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author koenigswaldWighart v. Koenigswald. Universität Bonn, Institut für Geowissenschaften (Paläontologie), Nussallee 8, D-53115 Bonn, Germany.

Wighart v. Koenigswald is a vertebrate paleontologist, Prof. emeritus of the Bonn University, interested mainly in mammalian evolution, paleogeography, and biomechanics. His research covers Neogen mammals, tooth enamel microstructure, and tooth functions. When recognizing the remarkable “Mammut” skeleton in the Schleusingen Museum, he could not resist looking for coauthors to unravel the problem of North American and Eurasian mammutids.

 

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author brezinaJakub Březina. Department of Geological Sciences, Faculty of Sciences, Masaryk University, Kotlářská 267/2, 611 37, Brno, Czech Republic and Department of Geology and Paleontology, Moravian Museum, Zelný trh 6, 659 37 Brno, Czech Republic. 

Jakub Březina is the curator of the paleontological collection at the Moravian Museum. He studies Neogene mammals of the Moravian part of the Central Paratethys area with a particular interest in phylogeny, taxonomy, and skeletal anatomy of proboscideans. His additional research fields are connected with field works in Devonian, lower Permian, Jurassic, and Neogene fossil sites of the Moravian area.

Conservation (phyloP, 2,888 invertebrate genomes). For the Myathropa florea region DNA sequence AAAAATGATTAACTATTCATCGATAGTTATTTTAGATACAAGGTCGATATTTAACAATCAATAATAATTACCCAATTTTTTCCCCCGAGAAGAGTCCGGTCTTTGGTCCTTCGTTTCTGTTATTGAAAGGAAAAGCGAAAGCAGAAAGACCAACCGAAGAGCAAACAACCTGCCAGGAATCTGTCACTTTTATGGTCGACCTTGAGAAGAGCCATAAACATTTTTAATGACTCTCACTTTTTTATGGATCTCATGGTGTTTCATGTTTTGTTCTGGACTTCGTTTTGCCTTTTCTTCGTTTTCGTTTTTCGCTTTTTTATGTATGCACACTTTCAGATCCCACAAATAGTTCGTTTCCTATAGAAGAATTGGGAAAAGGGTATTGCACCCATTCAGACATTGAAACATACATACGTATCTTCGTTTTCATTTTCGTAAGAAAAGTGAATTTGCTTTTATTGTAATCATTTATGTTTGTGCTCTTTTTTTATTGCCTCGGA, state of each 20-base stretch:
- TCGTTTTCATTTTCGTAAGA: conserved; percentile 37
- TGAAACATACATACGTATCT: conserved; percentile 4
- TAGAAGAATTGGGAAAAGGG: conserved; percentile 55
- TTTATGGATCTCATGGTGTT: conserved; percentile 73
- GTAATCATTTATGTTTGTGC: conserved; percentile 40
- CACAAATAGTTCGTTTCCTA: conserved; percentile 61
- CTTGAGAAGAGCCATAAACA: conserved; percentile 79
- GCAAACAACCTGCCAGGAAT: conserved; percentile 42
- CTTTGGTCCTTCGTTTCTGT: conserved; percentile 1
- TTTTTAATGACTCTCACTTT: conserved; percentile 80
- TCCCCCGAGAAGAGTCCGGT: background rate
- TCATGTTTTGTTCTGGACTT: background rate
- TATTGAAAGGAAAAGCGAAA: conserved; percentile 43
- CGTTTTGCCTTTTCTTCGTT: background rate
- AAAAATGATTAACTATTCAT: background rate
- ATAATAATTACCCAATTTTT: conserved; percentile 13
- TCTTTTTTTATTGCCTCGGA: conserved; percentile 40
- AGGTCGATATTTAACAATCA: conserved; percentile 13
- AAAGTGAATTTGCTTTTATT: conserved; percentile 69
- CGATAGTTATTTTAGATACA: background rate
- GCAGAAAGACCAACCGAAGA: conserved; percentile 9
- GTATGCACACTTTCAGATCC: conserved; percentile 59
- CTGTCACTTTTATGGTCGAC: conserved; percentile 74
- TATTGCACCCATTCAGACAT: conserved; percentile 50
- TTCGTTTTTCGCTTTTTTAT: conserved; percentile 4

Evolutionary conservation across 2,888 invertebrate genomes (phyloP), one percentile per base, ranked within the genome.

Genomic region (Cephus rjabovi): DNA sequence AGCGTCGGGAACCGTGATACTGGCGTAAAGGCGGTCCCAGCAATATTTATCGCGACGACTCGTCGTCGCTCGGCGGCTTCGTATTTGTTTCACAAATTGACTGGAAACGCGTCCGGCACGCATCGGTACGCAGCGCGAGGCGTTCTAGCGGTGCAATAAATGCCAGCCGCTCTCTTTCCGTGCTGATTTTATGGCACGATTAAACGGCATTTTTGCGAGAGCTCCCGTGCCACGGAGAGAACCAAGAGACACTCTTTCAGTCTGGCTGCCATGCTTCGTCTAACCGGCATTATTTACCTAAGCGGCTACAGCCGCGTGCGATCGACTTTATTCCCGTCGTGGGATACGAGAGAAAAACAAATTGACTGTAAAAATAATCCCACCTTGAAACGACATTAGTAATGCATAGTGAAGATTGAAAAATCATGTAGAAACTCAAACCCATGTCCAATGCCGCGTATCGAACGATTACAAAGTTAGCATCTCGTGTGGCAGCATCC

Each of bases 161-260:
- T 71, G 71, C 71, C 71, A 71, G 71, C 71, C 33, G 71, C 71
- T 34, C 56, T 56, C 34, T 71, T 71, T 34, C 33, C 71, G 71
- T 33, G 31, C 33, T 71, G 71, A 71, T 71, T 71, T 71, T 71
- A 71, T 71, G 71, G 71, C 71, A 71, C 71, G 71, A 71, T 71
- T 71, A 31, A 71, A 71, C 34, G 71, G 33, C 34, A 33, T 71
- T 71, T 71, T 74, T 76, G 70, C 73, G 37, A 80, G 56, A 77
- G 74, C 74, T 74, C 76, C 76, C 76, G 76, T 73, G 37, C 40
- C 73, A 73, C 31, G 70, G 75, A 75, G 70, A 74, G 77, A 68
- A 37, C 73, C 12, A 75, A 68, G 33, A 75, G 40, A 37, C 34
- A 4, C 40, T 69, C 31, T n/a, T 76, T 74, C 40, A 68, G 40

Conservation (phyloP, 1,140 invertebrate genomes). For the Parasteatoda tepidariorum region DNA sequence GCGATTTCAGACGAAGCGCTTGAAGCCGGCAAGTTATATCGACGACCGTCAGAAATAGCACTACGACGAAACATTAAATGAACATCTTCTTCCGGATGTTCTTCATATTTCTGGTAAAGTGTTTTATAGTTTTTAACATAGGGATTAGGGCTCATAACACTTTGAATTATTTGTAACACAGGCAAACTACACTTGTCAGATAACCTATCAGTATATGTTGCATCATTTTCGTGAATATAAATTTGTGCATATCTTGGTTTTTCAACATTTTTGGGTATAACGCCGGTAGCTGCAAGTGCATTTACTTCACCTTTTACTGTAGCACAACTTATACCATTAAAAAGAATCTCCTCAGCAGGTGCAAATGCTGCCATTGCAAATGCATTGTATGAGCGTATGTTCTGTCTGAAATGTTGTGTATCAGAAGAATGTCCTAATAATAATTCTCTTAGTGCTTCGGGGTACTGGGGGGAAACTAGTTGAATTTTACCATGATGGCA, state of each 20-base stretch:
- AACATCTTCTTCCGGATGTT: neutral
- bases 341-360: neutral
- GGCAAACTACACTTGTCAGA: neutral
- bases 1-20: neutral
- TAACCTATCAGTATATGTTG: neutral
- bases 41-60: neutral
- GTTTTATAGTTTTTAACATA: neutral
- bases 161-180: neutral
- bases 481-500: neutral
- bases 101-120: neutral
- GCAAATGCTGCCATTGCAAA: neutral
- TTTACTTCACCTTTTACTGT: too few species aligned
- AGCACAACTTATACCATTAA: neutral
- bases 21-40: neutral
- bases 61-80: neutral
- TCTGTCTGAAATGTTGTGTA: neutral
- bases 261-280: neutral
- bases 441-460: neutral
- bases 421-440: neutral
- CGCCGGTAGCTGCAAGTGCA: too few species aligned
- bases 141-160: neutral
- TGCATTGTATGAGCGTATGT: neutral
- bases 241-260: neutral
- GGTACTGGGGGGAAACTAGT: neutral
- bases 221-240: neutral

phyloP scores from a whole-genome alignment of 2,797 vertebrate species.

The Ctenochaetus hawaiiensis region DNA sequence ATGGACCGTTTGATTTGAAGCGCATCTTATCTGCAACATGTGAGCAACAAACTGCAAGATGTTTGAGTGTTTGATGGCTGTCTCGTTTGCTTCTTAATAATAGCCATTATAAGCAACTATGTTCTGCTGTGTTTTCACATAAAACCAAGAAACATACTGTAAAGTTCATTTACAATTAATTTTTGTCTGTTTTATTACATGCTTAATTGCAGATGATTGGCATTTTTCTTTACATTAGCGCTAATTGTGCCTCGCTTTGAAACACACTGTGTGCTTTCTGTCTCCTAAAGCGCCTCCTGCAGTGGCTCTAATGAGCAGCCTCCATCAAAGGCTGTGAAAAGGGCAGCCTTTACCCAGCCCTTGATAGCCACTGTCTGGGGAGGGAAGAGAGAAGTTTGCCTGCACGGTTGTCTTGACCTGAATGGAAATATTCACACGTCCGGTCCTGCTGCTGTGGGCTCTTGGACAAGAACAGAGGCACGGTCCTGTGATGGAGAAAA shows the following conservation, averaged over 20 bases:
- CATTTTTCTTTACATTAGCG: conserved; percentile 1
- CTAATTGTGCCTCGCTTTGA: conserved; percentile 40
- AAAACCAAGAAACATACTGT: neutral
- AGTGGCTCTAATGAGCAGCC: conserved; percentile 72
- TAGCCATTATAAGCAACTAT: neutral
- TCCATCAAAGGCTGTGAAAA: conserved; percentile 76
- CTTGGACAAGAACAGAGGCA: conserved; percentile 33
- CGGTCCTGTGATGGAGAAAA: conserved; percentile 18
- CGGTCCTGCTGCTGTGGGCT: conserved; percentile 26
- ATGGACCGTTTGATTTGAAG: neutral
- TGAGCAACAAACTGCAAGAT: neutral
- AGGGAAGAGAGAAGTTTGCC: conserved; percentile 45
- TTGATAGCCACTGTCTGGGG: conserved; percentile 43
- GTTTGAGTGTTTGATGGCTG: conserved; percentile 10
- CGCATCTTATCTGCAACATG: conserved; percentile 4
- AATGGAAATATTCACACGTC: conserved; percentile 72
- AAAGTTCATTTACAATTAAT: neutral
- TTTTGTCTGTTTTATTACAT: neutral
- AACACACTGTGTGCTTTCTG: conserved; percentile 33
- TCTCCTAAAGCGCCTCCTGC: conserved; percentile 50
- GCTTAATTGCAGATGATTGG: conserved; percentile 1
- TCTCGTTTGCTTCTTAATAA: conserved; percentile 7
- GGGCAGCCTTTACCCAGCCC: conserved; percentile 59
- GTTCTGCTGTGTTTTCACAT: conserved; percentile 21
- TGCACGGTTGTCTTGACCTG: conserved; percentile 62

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author werneburgRalf Werneburg. Naturhistorisches Museum, Schloss Bertholdsburg, Burgstraße 6, D-98553 Schleusingen, Germany.

Ralf Werneburg is a German paleontologist dealing with late Palaeozoic to Mesozoic vertebrates, especially with temnospondyl amphibians. He studied fossil amphibians in a number of collections in Europe, the USA, Morocco, and China. Ralf Werneburg is the director of the Museum of Natural History in Schleusingen and created a lot of popular-scientific exhibitions there.

 

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author gohlichUrsula B. Göhlich. Naturhistorisches Museum Wien, Geologisch-paläontologische Abt., Burgring 7, A-1010 Wien, Austria.  

Ursula Göhlich is a German vertebrate paleontologist specializing in Miocene proboscidean and Miocene birds but also dealing with other Cenozoic large mammals and Mesozoic archosaurs. In her role as the curator for vertebrate paleontology at the Natural History Museum in Vienna, she is responsible for one of the largest collections in Europe. Furthermore, she acts as Associate Professor at the University of Munich (Dept. of Geo- and Environmental Sciences).

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